On September 20, 1958 Hoyt Wilhelm threw a no-hitter against the New York Yankees. That remains the last time a single pitcher no-hit the Bronx Bombers. Richard looks back at this and other franchise no-hitter records.
Everyone—at least everyone in the strange, obsessive circles of baseball fandom I spent my time in—knows that the New York Mets have never thrown a no-hitter. Of course, despite this, the Mets have been on the “wrong” side of a no-hitter six times, most recently in 1993 when the late Darryl Kile no-hit them in the Astrodome.
While their record of no-hitters for and against is nothing to be proud of, Met fans can at least take comfort knowing that while their ratio stands at -6, the San Diego Padres have likewise never seen a pitcher throw one, but have been on the receiving end of seven no-no’s. This total is especially inglorious when you consider that franchises like the Pirates, who have been around much longer, have fewer no-hitters against them, and their expansion-mate Expos have only been held hitless four times.
Meanwhile, other franchises have even better histories when it comes to no-hitters. The Yankees have been no-hit six times in their history, but as noted in the introduction, no single pitcher has done it since Hoyt Wilhelm in 1958. The Yankees’ most recent no-hitter came at the hands of six Astros pitchers in 2003.
While the Yankees are battling tooth-and-nail (even as I write this) with the Tampa Bay Rays for first place in the AL East, if the tiebreaker came down to no-hitters, the Rays would be in trouble. They were no-hit twice this season, putting them at a negative ratio, even with Matt Garza’s July no-no against the Tigers.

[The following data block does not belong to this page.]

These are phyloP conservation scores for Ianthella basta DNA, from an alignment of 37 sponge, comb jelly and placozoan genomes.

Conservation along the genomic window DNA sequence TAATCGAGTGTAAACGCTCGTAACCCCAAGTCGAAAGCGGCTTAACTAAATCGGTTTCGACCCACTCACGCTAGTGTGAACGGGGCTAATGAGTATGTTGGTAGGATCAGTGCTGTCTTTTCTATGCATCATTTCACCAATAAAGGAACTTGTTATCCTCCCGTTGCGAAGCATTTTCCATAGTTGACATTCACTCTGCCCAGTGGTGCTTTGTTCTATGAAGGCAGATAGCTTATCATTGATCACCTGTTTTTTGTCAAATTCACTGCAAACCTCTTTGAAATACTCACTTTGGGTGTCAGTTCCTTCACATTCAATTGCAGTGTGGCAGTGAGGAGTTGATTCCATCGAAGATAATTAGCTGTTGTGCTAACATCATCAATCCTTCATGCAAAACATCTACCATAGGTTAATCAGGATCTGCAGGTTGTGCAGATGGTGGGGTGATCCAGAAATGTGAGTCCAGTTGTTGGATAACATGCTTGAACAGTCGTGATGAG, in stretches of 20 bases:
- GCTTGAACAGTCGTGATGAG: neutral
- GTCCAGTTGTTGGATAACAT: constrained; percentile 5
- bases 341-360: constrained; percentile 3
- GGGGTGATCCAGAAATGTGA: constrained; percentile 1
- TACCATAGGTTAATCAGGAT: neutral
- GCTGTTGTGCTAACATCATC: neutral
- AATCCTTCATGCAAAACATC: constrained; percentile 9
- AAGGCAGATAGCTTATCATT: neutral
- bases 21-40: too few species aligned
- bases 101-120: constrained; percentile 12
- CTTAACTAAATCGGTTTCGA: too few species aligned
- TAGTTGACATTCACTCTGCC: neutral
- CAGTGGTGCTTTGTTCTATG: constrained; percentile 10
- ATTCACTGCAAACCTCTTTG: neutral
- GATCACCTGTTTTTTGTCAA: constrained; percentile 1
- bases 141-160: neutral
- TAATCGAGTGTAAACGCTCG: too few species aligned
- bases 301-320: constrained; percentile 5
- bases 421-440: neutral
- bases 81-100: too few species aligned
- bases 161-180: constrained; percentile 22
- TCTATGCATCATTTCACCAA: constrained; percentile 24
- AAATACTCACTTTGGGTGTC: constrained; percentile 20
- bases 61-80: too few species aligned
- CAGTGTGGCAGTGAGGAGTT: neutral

Being no-hit is nothing new for the Rays; the franchise has suffered that fate four times. That is being no-hit a rate of one just over every three seasons, easily the highest rate of any current franchise and probably an unsustainably high percentage. Strangely, though the Rays have been hugely dire most of their history—even with recent success, they are still more than 250 games under .500 for their history—only one of their no-hitters (by Derek Lowe, in 2002) came during their dismal days. The other three have occurred within the last two seasons.
|Matt Garza, owner of the most recent no-hitter (Icon/SMI)|
While the Rays surely have the record for being no-hit by “rate,” other franchises have far higher totals. In the entirety of their history, dating to the 1870s, the now Atlanta Braves have been no-hit an astonishing 16 times. Though Braves followers in both Boston and Atlanta had to endure their team being no-hit, the team managed to avoid that fate during their time in Milwaukee.
(If you were wondering, the Brewers have been no-hit in their history three times, so whatever magic kept the Braves from being held hitless apparently did not transfer to the erstwhile Seattle Pilots.)